With all due respect, comments like the ones published in the in the April 16 issue of the Telegram, both shock and confuse me.
The extreme brand of distrust for the government mimics the same attitudes expressed by anarchist like Timothy McVeigh, and the members of the Davidians cult in Waco, Texas. This distrust for the government expresses hostility at a similar level.
Factually speaking, Obama has always advocated for “assault weapons” bans — although his terminology may not be correct — but has never advocated for taking guns away from Americans.
In his first term, Obama did not pursue additional gun legislation at all, and, Sen. Dianne Feinstein’s proposed legislation would have “grandfathered” in semi-automatics already owned by the public — meaning that none of these currently owned weapons could be confiscated.
Despite the “hot potato” nature of an issue like this, Obama and others, both Democrats and Republicans were deeply moved by the death of 20 young children and their heroic teachers. And, believe it or not, sometimes personal grief becomes a catalyst for actions.
Contrary to the letter writer’s claim that unlimited possession of firearms allows Patriots to defend the rights of “we the people,” the fact is, that a very large and clear majority of Americans want to improve existing regulations. So, in that regard, Obama is the one facilitating the will of “we the people?”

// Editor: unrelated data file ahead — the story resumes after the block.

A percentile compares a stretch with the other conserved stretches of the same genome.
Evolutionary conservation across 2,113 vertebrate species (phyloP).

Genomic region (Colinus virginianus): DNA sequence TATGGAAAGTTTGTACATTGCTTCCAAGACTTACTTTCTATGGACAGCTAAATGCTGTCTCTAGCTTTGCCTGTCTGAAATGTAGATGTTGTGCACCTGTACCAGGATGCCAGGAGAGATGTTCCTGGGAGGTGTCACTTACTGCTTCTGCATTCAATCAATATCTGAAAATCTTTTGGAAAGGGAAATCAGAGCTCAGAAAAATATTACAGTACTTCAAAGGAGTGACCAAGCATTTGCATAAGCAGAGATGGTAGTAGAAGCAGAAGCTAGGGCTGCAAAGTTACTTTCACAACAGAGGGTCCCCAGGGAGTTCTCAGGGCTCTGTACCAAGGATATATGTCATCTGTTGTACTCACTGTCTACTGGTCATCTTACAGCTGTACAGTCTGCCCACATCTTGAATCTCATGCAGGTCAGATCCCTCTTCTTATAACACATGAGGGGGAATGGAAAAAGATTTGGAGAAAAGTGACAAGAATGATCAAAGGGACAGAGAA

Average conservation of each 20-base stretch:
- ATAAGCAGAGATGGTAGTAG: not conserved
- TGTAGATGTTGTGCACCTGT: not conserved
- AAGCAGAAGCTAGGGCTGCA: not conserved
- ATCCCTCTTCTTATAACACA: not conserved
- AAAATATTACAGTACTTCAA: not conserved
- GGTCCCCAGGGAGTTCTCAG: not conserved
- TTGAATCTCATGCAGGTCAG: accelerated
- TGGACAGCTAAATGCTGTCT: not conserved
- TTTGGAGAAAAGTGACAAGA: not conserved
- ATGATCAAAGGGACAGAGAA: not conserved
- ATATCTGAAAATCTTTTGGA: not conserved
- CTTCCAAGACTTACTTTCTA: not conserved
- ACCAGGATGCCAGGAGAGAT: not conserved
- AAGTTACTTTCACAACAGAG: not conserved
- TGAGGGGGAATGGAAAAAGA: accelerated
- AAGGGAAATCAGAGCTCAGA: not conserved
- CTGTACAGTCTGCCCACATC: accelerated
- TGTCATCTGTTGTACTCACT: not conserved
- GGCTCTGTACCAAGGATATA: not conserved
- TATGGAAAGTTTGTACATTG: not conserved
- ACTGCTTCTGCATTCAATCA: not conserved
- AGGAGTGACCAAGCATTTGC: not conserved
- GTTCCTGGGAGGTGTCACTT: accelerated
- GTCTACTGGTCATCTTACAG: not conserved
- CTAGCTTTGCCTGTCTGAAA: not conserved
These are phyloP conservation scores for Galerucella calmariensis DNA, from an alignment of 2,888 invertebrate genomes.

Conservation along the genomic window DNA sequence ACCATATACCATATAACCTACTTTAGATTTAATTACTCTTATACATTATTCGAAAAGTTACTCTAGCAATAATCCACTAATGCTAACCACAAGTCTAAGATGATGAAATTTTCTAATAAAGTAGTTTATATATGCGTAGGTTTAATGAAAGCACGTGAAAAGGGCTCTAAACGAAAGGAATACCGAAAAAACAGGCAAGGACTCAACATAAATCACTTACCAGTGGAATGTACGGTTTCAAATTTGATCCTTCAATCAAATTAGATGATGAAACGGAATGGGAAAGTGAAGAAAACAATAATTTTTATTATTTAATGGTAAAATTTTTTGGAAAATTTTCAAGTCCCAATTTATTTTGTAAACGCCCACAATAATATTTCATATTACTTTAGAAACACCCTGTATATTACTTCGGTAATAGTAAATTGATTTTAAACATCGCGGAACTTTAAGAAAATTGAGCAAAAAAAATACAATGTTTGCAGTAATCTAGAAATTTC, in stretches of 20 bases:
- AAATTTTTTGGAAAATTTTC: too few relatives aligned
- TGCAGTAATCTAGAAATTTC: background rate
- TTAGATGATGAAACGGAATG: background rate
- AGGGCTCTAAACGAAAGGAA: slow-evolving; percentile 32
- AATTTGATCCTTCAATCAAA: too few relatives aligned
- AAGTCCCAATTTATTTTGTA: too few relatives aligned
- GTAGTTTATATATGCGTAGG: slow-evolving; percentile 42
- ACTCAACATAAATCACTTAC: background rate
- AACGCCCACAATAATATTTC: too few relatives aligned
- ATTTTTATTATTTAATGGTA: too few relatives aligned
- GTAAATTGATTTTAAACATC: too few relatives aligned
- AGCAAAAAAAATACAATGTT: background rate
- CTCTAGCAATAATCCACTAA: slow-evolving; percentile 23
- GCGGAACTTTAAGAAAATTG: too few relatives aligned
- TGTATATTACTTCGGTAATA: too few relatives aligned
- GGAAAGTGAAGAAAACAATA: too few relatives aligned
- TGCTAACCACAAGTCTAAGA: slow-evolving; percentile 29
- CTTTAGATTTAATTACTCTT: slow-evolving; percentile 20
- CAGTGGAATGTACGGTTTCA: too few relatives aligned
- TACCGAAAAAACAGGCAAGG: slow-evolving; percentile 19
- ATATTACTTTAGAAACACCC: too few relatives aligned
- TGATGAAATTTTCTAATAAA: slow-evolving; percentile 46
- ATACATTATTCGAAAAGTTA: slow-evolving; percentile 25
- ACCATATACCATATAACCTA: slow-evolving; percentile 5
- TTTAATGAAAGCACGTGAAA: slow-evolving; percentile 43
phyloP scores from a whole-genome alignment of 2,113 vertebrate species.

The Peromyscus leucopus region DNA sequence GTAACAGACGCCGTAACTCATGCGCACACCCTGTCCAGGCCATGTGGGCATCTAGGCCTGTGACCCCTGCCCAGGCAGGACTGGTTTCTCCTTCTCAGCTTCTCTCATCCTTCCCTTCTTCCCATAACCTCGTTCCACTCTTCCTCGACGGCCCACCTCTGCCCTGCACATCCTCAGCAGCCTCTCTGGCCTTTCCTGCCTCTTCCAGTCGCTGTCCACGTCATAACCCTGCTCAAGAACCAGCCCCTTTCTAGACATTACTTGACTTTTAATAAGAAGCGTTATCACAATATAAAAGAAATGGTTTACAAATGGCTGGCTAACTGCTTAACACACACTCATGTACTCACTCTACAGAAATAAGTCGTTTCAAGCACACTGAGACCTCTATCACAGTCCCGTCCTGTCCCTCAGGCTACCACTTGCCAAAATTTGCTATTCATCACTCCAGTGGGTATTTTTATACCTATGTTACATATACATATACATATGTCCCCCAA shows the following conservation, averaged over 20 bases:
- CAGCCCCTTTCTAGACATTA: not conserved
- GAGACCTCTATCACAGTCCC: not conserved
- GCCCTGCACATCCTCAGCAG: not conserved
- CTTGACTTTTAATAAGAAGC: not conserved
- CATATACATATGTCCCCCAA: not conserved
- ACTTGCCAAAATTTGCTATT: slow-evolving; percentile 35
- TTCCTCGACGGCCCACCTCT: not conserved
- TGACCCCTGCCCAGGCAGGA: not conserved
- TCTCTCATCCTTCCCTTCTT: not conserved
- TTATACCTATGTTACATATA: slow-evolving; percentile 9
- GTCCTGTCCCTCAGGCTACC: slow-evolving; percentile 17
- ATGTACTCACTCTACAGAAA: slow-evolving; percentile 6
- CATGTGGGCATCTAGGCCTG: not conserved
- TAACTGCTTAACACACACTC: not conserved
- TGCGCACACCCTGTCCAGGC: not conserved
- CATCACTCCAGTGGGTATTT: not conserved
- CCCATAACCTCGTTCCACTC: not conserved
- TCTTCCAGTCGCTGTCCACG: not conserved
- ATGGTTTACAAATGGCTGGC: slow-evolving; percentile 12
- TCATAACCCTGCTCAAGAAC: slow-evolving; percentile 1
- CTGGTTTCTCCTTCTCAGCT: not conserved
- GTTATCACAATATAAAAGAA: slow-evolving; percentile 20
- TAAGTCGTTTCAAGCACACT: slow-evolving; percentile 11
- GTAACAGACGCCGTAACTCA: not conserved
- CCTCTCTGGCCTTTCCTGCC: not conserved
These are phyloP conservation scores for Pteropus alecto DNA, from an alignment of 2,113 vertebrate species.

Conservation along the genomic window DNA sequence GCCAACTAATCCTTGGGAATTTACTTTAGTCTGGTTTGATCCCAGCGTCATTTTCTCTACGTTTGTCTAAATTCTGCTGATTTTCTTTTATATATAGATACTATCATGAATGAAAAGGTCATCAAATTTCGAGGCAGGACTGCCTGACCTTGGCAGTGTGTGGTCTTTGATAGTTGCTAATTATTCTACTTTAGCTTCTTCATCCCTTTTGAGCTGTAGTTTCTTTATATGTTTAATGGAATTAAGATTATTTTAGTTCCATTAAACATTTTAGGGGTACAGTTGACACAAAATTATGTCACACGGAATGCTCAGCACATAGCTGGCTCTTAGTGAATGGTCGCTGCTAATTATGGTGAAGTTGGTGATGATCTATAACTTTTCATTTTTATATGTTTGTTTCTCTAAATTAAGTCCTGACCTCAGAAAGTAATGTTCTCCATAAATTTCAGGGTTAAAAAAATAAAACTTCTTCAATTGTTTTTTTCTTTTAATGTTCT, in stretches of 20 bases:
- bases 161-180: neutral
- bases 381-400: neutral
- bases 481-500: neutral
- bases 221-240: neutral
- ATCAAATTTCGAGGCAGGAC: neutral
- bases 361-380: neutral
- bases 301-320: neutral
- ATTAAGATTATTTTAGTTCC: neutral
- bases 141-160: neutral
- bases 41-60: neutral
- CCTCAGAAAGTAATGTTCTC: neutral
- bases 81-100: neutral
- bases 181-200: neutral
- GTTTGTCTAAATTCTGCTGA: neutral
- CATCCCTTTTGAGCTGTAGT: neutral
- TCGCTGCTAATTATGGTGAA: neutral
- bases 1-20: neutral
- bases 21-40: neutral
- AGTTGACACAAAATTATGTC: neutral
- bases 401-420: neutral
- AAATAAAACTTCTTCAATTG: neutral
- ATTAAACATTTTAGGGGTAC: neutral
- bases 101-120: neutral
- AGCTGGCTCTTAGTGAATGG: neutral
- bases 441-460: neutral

I can understand an opinion that additional gun regulations may violate the 2nd Amendment, but not why someone would believe a government takeover is immanent, or even possible?
But, common sense regulations are not attempts to “sadistically dismember” the 2nd Amendment, but rather, an attempt to determine the boundaries of its authority. And, if we interpret the word “arms” in the language of the 2nd as being a literal attempt to ensure us ownership of any kinds of “arms” by definition, we could own bazookas, flamethrowers, fighter jets, or even nuclear bombs — which are all different types of “arms.” And, without periodic interpretations by the courts, the 2nd Amendment would be grated unassailable and God-like authority that could never be challenged.
Peter W. Johnson,